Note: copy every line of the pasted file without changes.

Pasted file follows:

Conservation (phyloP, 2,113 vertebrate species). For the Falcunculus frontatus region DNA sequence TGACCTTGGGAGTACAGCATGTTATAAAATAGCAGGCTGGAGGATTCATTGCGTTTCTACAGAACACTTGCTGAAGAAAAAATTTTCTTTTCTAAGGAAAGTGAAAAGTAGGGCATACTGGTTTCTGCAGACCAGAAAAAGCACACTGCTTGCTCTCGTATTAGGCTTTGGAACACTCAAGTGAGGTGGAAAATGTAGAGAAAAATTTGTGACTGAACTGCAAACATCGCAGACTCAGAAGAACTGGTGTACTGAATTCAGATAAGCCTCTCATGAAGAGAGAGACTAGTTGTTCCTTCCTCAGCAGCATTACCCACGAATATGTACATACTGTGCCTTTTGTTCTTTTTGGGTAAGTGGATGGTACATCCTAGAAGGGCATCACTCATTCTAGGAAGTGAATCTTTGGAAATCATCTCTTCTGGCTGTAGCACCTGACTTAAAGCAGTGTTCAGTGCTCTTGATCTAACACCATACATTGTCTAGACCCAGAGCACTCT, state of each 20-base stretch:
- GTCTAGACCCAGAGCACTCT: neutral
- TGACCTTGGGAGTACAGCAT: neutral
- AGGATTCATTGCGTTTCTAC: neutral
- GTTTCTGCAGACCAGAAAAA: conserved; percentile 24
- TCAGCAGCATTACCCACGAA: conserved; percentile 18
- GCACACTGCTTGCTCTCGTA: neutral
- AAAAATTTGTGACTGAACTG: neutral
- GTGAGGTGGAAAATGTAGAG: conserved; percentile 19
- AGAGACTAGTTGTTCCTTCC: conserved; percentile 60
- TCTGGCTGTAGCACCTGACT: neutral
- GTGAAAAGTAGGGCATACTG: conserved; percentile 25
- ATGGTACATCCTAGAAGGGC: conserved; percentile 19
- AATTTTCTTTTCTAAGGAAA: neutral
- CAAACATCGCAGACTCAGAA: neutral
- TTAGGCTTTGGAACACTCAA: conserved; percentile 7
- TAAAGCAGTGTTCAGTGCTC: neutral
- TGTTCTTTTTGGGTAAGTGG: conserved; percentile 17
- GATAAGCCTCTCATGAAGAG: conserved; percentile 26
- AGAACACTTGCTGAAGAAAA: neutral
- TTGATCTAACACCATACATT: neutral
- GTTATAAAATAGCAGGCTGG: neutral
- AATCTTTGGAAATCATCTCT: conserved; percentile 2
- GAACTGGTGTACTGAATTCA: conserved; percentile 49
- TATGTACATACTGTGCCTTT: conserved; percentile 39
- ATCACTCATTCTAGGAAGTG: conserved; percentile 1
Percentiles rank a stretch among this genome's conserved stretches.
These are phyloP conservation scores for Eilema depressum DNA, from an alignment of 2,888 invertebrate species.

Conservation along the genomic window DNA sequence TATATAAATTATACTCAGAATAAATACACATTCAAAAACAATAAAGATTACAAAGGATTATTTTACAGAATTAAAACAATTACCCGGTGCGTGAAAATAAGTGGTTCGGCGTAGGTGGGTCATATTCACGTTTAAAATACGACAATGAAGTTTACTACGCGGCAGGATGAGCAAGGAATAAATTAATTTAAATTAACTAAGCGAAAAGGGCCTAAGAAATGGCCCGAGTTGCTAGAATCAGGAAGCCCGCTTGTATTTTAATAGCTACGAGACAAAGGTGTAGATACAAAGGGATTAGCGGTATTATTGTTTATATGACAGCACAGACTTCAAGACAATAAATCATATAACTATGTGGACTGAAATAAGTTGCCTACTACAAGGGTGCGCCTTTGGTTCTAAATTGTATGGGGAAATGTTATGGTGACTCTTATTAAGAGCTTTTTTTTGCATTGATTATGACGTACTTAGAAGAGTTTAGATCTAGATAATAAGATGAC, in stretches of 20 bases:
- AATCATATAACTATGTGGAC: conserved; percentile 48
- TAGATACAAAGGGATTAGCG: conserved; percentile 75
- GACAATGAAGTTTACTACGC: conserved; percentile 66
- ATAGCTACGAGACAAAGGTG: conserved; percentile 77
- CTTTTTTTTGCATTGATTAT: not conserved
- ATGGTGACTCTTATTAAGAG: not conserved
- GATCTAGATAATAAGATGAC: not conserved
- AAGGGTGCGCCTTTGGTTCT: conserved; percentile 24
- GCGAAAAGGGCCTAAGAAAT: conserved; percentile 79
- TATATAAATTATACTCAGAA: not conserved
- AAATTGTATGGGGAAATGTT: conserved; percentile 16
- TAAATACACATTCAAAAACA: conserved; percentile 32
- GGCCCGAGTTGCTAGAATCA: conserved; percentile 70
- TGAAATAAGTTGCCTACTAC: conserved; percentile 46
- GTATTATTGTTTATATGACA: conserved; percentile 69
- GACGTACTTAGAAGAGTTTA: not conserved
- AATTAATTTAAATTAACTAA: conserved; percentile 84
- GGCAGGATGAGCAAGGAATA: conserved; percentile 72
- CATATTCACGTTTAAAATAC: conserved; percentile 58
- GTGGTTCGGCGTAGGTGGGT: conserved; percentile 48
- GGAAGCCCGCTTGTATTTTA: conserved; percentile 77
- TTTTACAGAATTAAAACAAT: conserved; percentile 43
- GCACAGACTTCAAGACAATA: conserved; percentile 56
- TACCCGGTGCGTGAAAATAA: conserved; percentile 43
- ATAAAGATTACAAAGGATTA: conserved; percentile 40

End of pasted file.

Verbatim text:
Conservation (phyloP, 2,113 vertebrate species). For the Falcunculus frontatus region DNA sequence TGACCTTGGGAGTACAGCATGTTATAAAATAGCAGGCTGGAGGATTCATTGCGTTTCTACAGAACACTTGCTGAAGAAAAAATTTTCTTTTCTAAGGAAAGTGAAAAGTAGGGCATACTGGTTTCTGCAGACCAGAAAAAGCACACTGCTTGCTCTCGTATTAGGCTTTGGAACACTCAAGTGAGGTGGAAAATGTAGAGAAAAATTTGTGACTGAACTGCAAACATCGCAGACTCAGAAGAACTGGTGTACTGAATTCAGATAAGCCTCTCATGAAGAGAGAGACTAGTTGTTCCTTCCTCAGCAGCATTACCCACGAATATGTACATACTGTGCCTTTTGTTCTTTTTGGGTAAGTGGATGGTACATCCTAGAAGGGCATCACTCATTCTAGGAAGTGAATCTTTGGAAATCATCTCTTCTGGCTGTAGCACCTGACTTAAAGCAGTGTTCAGTGCTCTTGATCTAACACCATACATTGTCTAGACCCAGAGCACTCT, state of each 20-base stretch:
- GTCTAGACCCAGAGCACTCT: neutral
- TGACCTTGGGAGTACAGCAT: neutral
- AGGATTCATTGCGTTTCTAC: neutral
- GTTTCTGCAGACCAGAAAAA: conserved; percentile 24
- TCAGCAGCATTACCCACGAA: conserved; percentile 18
- GCACACTGCTTGCTCTCGTA: neutral
- AAAAATTTGTGACTGAACTG: neutral
- GTGAGGTGGAAAATGTAGAG: conserved; percentile 19
- AGAGACTAGTTGTTCCTTCC: conserved; percentile 60
- TCTGGCTGTAGCACCTGACT: neutral
- GTGAAAAGTAGGGCATACTG: conserved; percentile 25
- ATGGTACATCCTAGAAGGGC: conserved; percentile 19
- AATTTTCTTTTCTAAGGAAA: neutral
- CAAACATCGCAGACTCAGAA: neutral
- TTAGGCTTTGGAACACTCAA: conserved; percentile 7
- TAAAGCAGTGTTCAGTGCTC: neutral
- TGTTCTTTTTGGGTAAGTGG: conserved; percentile 17
- GATAAGCCTCTCATGAAGAG: conserved; percentile 26
- AGAACACTTGCTGAAGAAAA: neutral
- TTGATCTAACACCATACATT: neutral
- GTTATAAAATAGCAGGCTGG: neutral
- AATCTTTGGAAATCATCTCT: conserved; percentile 2
- GAACTGGTGTACTGAATTCA: conserved; percentile 49
- TATGTACATACTGTGCCTTT: conserved; percentile 39
- ATCACTCATTCTAGGAAGTG: conserved; percentile 1
Percentiles rank a stretch among this genome's conserved stretches.
These are phyloP conservation scores for Eilema depressum DNA, from an alignment of 2,888 invertebrate species.

Conservation along the genomic window DNA sequence TATATAAATTATACTCAGAATAAATACACATTCAAAAACAATAAAGATTACAAAGGATTATTTTACAGAATTAAAACAATTACCCGGTGCGTGAAAATAAGTGGTTCGGCGTAGGTGGGTCATATTCACGTTTAAAATACGACAATGAAGTTTACTACGCGGCAGGATGAGCAAGGAATAAATTAATTTAAATTAACTAAGCGAAAAGGGCCTAAGAAATGGCCCGAGTTGCTAGAATCAGGAAGCCCGCTTGTATTTTAATAGCTACGAGACAAAGGTGTAGATACAAAGGGATTAGCGGTATTATTGTTTATATGACAGCACAGACTTCAAGACAATAAATCATATAACTATGTGGACTGAAATAAGTTGCCTACTACAAGGGTGCGCCTTTGGTTCTAAATTGTATGGGGAAATGTTATGGTGACTCTTATTAAGAGCTTTTTTTTGCATTGATTATGACGTACTTAGAAGAGTTTAGATCTAGATAATAAGATGAC, in stretches of 20 bases:
- AATCATATAACTATGTGGAC: conserved; percentile 48
- TAGATACAAAGGGATTAGCG: conserved; percentile 75
- GACAATGAAGTTTACTACGC: conserved; percentile 66
- ATAGCTACGAGACAAAGGTG: conserved; percentile 77
- CTTTTTTTTGCATTGATTAT: not conserved
- ATGGTGACTCTTATTAAGAG: not conserved
- GATCTAGATAATAAGATGAC: not conserved
- AAGGGTGCGCCTTTGGTTCT: conserved; percentile 24
- GCGAAAAGGGCCTAAGAAAT: conserved; percentile 79
- TATATAAATTATACTCAGAA: not conserved
- AAATTGTATGGGGAAATGTT: conserved; percentile 16
- TAAATACACATTCAAAAACA: conserved; percentile 32
- GGCCCGAGTTGCTAGAATCA: conserved; percentile 70
- TGAAATAAGTTGCCTACTAC: conserved; percentile 46
- GTATTATTGTTTATATGACA: conserved; percentile 69
- GACGTACTTAGAAGAGTTTA: not conserved
- AATTAATTTAAATTAACTAA: conserved; percentile 84
- GGCAGGATGAGCAAGGAATA: conserved; percentile 72
- CATATTCACGTTTAAAATAC: conserved; percentile 58
- GTGGTTCGGCGTAGGTGGGT: conserved; percentile 48
- GGAAGCCCGCTTGTATTTTA: conserved; percentile 77
- TTTTACAGAATTAAAACAAT: conserved; percentile 43
- GCACAGACTTCAAGACAATA: conserved; percentile 56
- TACCCGGTGCGTGAAAATAA: conserved; percentile 43
- ATAAAGATTACAAAGGATTA: conserved; percentile 40